France would like to see the return of 'stability and order' in Libya under Marshal Haftar, The Libya Observer has reported, citing a French Foreign Ministry source speaking to Le Monde.
According to the source, despite appearances, there is no ambiguity in Paris' attitude toward Haftar, with the marshal seen as 'part of the solution' in Libya since his forces control over 80 percent of the war-torn country's territory.
The source stressed that there was no military solution to the conflict, noting that the recent LNA offensive on the GNA capital has only served to undermine peace efforts.
Haftar's forces have played a key role in efforts to cleanse the areas of Libya under the control of the Tobruk-based government of terrorists, taking on not only Daesh (ISIS)* and al-Qaeda,* but also so-called 'moderate' Islamist forces such as the Muslim Brotherhood.*
Speaking to Le Monde, Wolfram Lacher of the German Institute of International Affairs & Security think tank suggested that contrary to French leaders' recent claims, Paris was "not surprised by the Haftar offensive on Tripoli." Just as importantly, Lacher noted, Paris, unlike Berlin and Washington, avoided making a "unilateral declaration" about Haftar's role in the latest skirmishes. "France has invested too much in Haftar, and does not want to lose her investment," the researcher stressed.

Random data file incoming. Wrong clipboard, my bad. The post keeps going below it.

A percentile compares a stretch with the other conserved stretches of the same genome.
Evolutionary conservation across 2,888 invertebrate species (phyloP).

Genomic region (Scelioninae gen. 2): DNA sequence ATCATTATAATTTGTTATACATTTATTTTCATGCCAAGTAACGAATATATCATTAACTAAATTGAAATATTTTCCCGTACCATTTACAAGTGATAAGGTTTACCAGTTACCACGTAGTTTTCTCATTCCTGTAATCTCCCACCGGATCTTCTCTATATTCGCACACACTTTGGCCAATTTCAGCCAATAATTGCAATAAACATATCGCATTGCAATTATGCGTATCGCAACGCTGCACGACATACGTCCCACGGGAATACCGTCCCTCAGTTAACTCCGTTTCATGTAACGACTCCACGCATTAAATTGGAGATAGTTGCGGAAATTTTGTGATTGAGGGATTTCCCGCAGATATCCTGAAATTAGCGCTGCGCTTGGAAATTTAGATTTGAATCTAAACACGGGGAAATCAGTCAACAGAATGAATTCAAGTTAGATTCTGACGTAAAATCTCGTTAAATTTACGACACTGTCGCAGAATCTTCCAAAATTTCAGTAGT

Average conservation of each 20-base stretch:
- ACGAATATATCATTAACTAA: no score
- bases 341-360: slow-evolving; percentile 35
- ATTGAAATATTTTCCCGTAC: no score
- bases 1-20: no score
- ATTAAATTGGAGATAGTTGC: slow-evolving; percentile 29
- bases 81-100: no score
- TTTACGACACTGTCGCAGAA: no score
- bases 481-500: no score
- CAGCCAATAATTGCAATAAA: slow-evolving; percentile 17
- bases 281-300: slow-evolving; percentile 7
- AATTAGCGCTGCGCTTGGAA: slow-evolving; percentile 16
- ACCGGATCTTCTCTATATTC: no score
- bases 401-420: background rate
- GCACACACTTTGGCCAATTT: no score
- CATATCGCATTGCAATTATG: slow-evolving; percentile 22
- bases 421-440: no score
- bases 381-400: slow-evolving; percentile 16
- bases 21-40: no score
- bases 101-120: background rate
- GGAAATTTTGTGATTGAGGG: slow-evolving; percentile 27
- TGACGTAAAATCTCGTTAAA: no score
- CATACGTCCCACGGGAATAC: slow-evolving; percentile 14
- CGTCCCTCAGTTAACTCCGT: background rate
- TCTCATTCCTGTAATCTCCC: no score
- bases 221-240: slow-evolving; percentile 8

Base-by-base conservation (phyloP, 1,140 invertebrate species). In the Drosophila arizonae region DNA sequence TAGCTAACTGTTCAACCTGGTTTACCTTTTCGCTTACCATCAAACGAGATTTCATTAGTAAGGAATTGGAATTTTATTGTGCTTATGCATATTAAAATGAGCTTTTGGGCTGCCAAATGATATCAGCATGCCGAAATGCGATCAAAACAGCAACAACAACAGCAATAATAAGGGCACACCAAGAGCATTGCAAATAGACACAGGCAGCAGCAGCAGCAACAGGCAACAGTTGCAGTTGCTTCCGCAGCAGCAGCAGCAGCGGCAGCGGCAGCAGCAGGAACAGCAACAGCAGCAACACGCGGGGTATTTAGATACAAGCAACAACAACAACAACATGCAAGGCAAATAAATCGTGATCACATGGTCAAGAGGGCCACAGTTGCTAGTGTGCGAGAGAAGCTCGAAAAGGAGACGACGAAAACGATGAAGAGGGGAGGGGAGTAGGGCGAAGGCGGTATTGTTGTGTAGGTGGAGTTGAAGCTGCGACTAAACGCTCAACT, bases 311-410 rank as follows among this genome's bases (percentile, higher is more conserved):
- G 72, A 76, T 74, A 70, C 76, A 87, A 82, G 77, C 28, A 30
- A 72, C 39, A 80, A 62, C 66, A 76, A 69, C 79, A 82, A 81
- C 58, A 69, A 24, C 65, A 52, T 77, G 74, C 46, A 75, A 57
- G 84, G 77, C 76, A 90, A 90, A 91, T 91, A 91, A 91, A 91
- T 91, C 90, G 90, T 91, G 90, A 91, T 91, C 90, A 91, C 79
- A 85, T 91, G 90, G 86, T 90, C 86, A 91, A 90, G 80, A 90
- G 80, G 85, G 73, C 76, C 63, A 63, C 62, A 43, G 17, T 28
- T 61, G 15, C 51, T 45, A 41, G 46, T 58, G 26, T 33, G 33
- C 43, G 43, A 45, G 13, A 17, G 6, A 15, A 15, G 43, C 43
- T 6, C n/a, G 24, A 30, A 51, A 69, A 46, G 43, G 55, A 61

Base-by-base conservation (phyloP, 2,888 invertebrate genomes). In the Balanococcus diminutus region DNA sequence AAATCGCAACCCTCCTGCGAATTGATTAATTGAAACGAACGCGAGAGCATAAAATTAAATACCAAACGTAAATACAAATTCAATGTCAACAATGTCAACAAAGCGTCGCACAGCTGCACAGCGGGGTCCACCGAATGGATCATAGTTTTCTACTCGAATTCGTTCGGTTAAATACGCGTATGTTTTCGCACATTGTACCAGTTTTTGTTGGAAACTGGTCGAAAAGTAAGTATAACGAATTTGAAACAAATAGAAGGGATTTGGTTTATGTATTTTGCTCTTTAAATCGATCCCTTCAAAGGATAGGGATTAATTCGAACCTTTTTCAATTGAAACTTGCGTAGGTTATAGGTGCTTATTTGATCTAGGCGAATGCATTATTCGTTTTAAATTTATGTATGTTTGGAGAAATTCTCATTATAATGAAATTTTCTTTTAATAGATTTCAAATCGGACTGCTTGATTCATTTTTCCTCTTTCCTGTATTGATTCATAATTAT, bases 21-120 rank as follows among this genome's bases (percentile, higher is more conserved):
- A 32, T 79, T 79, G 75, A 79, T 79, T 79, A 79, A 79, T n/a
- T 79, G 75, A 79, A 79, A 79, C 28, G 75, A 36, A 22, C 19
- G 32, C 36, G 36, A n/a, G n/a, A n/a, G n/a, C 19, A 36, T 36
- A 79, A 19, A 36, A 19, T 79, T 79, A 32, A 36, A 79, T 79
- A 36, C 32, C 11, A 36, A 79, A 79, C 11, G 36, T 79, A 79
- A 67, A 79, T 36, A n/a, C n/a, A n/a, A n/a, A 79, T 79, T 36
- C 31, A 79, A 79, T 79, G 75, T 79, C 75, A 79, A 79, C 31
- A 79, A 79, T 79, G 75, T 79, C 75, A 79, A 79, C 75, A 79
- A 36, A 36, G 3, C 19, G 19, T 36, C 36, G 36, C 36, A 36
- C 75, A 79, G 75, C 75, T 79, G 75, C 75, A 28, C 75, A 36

Libya collapsed into anarchy in 2011 following a NATO-led campaign of airstrikes in support of rebels seeking to topple the government of long-time leader Muammar Gaddafi. The turmoil prompted competing militias, criminal gangs and terrorist groups to establish control over wide swathes of the country. The largest militias formed two separate governments, the eastern Tobruk-based government, supported by Haftar and the LNA, and the western UN-backed GNA, based in Tripoli.
*Terrorist groups outlawed in Russia and many other countries.